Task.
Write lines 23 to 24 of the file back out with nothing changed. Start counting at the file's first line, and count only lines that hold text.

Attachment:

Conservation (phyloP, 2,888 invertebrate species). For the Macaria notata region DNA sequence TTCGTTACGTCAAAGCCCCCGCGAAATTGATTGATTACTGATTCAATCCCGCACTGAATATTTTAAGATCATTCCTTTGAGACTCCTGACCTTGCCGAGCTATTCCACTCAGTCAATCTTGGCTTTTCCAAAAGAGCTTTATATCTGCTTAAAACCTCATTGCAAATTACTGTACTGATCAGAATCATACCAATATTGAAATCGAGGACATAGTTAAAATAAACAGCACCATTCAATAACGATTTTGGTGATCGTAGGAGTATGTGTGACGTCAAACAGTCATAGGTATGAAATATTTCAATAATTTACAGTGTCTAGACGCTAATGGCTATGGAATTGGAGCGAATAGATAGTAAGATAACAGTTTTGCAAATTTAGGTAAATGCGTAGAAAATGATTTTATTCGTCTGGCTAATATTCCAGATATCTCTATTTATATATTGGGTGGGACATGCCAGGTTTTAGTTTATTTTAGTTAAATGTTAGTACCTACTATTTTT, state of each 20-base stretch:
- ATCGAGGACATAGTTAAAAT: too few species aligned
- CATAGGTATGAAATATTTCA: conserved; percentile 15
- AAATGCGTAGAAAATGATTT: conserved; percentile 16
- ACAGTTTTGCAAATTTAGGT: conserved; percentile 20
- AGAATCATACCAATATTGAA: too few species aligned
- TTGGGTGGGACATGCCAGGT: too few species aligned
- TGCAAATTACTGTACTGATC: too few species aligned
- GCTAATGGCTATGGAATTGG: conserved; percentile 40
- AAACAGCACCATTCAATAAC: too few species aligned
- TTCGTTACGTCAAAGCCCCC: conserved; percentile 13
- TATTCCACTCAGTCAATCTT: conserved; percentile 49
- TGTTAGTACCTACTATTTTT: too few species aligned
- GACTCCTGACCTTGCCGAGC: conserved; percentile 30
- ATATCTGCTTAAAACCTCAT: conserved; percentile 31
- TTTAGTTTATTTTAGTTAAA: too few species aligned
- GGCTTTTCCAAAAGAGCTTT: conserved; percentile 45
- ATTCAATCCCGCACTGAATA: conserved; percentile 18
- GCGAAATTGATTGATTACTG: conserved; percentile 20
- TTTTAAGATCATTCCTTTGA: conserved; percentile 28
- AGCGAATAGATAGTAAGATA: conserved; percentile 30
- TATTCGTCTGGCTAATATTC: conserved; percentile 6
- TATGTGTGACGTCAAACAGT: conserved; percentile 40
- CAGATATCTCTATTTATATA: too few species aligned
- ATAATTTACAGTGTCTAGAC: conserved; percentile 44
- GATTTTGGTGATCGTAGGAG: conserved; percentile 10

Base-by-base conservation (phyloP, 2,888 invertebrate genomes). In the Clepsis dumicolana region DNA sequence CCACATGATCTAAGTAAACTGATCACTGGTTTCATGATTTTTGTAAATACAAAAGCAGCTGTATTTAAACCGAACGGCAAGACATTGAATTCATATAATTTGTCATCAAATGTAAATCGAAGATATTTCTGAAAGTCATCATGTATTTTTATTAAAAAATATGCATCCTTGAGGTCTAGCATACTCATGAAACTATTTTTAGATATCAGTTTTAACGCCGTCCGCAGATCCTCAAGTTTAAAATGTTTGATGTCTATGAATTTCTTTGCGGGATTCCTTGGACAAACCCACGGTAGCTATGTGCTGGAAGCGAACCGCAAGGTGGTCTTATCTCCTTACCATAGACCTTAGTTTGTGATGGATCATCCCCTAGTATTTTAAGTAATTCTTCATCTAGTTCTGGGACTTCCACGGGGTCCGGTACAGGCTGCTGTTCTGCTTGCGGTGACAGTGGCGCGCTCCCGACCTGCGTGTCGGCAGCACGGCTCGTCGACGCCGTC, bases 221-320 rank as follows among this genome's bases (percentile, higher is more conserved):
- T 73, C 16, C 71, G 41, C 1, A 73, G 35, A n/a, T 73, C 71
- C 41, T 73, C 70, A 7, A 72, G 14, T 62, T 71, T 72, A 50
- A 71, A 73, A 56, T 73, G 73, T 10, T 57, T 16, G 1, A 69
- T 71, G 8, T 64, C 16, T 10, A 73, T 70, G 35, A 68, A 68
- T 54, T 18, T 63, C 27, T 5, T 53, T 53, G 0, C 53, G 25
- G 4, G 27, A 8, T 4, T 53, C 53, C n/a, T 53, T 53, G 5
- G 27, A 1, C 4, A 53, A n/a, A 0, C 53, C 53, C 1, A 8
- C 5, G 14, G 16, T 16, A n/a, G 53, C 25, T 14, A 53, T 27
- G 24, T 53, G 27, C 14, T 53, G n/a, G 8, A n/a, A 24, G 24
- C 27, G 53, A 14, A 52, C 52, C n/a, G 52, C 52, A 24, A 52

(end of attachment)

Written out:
- TATGTGTGACGTCAAACAGT: conserved; percentile 40
- CAGATATCTCTATTTATATA: too few species aligned